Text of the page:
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April is National Poetry Month, and the Archives and Special Collections is celebrating with two exhibits on the 3rd floor of ID Weeks.

At the top of the main staircase sits a small exhibit containing samples from Linda Hasselstrom, James Foley, and Kathleen Norris; with art by Ed Colker accompanying Norris’s work.

Linda Hasselstrom’s works are particularly interesting here- the book displayed was made from her late husband’s clothing, and the pages colored with his favorite tobacco. All poems in the book relate to him in one way or another. Linda is a poet from Western South Dakota, famous for her writings (poems and otherwise) about her life on a ranch in Hermosa, south of Rapid City. Linda’s papers are held in the Archives, and are being processed this semester.

In the Archives Reading Room, Room 305, find many more examples of poetry from both the Archives and the main collection. Included in this exhibit are examples of ancient Greek poetry by Sappho, a sonnet by Petrarch, Old English poetry, samples of Beowulf, and some more modern poetry. The more modern examples include USD Law professor Frank Pommersheim, Linda Hasselstrom, Linda Whirlwind Soldier, and explanations of Old English from past USD professor Thomas J Gasque.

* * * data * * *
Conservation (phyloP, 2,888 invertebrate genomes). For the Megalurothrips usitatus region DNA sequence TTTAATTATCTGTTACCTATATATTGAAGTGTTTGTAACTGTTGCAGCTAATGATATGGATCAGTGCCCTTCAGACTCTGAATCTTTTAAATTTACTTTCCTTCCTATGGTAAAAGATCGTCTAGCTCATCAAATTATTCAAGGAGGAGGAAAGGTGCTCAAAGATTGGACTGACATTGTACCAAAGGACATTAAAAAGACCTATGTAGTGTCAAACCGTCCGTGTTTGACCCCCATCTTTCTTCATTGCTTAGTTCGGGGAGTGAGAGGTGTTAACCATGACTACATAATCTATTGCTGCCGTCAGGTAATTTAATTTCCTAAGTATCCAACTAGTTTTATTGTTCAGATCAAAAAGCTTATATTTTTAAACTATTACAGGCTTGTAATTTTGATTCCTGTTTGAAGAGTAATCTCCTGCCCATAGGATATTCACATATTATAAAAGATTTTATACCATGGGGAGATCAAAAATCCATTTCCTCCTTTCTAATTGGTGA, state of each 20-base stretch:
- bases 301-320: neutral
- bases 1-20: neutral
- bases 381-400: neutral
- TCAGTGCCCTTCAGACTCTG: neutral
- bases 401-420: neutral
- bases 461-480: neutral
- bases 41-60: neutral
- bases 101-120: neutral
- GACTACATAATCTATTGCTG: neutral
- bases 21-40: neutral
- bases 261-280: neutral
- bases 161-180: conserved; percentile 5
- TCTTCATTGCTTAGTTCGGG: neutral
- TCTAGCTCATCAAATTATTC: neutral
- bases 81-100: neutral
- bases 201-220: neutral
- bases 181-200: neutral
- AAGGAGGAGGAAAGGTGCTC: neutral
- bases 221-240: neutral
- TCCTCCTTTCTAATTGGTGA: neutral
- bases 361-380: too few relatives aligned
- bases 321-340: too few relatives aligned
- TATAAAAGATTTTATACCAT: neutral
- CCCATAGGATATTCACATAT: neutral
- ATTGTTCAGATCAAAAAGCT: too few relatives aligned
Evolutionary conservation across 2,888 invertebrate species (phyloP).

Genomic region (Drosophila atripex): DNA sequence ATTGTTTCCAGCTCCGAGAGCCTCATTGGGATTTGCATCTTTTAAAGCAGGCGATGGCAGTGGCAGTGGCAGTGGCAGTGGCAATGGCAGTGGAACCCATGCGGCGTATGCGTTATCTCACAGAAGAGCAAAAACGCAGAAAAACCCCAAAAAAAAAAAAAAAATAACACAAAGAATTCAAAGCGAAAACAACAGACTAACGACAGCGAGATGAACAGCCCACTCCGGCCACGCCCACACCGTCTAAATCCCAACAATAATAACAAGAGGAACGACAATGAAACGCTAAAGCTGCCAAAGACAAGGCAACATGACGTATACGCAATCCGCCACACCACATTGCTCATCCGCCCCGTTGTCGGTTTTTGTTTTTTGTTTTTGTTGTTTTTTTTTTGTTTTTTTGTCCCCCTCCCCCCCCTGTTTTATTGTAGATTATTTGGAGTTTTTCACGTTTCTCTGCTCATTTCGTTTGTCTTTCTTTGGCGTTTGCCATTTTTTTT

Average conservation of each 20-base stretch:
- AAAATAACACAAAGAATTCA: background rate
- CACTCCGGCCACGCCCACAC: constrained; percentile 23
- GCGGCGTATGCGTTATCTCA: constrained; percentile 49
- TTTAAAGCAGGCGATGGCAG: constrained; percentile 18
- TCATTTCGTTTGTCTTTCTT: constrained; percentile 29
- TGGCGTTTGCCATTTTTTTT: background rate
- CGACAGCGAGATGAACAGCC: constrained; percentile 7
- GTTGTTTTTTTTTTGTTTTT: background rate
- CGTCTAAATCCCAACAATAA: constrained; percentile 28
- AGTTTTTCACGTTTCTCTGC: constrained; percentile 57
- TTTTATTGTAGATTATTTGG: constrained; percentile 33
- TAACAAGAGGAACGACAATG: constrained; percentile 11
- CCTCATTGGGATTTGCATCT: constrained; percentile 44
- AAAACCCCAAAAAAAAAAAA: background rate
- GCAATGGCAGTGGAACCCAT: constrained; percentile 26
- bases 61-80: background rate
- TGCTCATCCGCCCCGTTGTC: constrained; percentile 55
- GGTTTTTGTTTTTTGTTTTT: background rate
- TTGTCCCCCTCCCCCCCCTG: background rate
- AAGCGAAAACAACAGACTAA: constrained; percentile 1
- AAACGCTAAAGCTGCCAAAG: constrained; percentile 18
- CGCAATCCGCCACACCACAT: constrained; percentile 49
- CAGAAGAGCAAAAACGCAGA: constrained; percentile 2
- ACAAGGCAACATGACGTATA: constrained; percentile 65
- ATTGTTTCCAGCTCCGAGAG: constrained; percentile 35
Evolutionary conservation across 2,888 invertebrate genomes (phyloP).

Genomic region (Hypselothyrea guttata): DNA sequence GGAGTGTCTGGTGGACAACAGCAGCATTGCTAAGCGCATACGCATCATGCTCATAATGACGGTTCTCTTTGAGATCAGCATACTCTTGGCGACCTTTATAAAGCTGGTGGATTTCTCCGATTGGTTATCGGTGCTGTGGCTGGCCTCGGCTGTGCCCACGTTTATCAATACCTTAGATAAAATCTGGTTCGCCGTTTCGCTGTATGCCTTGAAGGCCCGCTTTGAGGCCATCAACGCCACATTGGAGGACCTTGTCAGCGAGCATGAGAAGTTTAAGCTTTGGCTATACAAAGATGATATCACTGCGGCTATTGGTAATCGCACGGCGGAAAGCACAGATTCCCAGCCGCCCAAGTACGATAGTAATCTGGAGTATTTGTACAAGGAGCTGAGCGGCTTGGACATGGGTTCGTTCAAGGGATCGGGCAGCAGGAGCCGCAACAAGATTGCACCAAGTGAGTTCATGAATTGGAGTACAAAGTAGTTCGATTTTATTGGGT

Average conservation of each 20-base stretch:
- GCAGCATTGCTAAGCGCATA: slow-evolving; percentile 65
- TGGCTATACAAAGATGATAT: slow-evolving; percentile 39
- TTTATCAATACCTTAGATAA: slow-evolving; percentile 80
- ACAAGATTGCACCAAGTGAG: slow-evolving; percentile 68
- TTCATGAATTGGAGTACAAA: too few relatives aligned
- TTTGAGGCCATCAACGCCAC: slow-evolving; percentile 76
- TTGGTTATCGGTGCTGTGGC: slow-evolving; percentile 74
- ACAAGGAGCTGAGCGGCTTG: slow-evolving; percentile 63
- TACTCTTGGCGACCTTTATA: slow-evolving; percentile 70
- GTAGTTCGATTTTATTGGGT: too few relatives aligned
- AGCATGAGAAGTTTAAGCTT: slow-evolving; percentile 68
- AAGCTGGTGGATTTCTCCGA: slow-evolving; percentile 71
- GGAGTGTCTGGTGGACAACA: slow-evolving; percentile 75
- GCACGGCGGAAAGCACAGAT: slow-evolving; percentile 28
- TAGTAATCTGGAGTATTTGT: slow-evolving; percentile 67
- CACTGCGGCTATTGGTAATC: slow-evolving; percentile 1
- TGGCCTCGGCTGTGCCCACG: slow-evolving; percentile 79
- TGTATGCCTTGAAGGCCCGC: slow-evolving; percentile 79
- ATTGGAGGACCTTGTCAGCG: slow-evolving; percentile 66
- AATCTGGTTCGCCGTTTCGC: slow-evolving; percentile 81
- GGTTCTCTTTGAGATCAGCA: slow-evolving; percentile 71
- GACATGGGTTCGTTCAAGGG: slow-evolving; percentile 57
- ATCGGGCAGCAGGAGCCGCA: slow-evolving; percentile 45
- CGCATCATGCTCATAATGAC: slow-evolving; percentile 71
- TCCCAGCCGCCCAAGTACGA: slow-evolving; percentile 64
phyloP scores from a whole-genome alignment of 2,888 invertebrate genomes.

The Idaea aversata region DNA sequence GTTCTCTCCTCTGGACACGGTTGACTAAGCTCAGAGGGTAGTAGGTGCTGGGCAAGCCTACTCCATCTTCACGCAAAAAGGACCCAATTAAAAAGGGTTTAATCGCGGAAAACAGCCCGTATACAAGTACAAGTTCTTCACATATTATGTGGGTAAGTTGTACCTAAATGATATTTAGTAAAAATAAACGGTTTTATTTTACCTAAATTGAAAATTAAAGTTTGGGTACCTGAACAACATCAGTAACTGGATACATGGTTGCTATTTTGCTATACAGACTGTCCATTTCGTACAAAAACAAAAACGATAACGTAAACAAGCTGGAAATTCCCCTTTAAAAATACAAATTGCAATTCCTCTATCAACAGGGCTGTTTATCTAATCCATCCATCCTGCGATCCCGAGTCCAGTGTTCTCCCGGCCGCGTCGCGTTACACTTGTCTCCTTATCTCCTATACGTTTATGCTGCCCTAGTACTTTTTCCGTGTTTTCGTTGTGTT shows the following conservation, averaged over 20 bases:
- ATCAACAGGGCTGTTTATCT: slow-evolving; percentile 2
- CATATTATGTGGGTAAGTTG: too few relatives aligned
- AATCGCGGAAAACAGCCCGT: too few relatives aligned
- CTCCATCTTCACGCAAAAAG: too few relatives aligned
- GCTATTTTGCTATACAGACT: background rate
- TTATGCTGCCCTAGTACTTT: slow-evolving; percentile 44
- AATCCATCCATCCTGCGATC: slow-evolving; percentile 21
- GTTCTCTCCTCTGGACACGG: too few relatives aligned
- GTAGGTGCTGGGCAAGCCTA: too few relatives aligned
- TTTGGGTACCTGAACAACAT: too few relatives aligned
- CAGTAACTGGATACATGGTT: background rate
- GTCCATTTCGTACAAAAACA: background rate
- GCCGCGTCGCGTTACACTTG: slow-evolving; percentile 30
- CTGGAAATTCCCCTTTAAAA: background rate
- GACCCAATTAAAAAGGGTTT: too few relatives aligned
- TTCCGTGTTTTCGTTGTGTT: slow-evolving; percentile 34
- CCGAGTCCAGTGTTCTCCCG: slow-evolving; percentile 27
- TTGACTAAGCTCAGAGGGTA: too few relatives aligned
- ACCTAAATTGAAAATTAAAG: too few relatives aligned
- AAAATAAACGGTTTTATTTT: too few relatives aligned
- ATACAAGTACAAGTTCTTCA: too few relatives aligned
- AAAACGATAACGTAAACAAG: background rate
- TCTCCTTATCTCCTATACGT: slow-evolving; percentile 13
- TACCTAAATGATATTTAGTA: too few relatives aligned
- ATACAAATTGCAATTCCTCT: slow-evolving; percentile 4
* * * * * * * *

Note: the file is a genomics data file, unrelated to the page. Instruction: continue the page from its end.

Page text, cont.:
All of these materials and more can be found anytime in the Chilson collection of the Archives, or in the case of the Beowulf books, the main collection. If you are interested in more poetry from ID Weeks, and especially the Archives, check the library catalog and use the location search filter “Chilson Collection/3rd Floor” to find more.

A full list of the books and papers on display follows.

3rd Floor Case:

-Hasselstrom, Linda, Dakota Bones, 1993

-Hasselstrom, Linda, Telegram Announcing the Death of my Father, Dakota Bones Draft

-Foley, James W., A Toast to Merriment, 1913

-Hasselstrom, Linda, George R. Snell, Poems, 1994

-Kathleen Norris, All Souls: Poems from the Dakotas 1993, Art by Ed Colker

Room 305 Case:

-Petrarch, Sonnet 137, ca. 1346-1353

-Sappho, Ode to Aphrodite, ca. 600 BC; in Donaldson’s Lyra Graca and H. T. Wharton’s Sappho

St. Bernard of Clairvaux, Laus de Virgine Maria, ca. 1091-1153

-Pope Innocent III, Ave Modi Spes Maria, ca. 1161-1216

-Cædmon, Cædmon’s Hymn, ca. 658-680

-Unknown Author, Beowulf, ca. 975-1010, translated by Stephen Mitchell, 2017

-Unknown Author, Beowulf, ca. 975-1010, illustrated by Marijane Osborn, 1983

-Shakespeare, William, Ariel’s Song from The Tempest, ca. 1610-1611

-Milton, John, L’Allegro, ca. 1645, accompanied by paintings by William Blake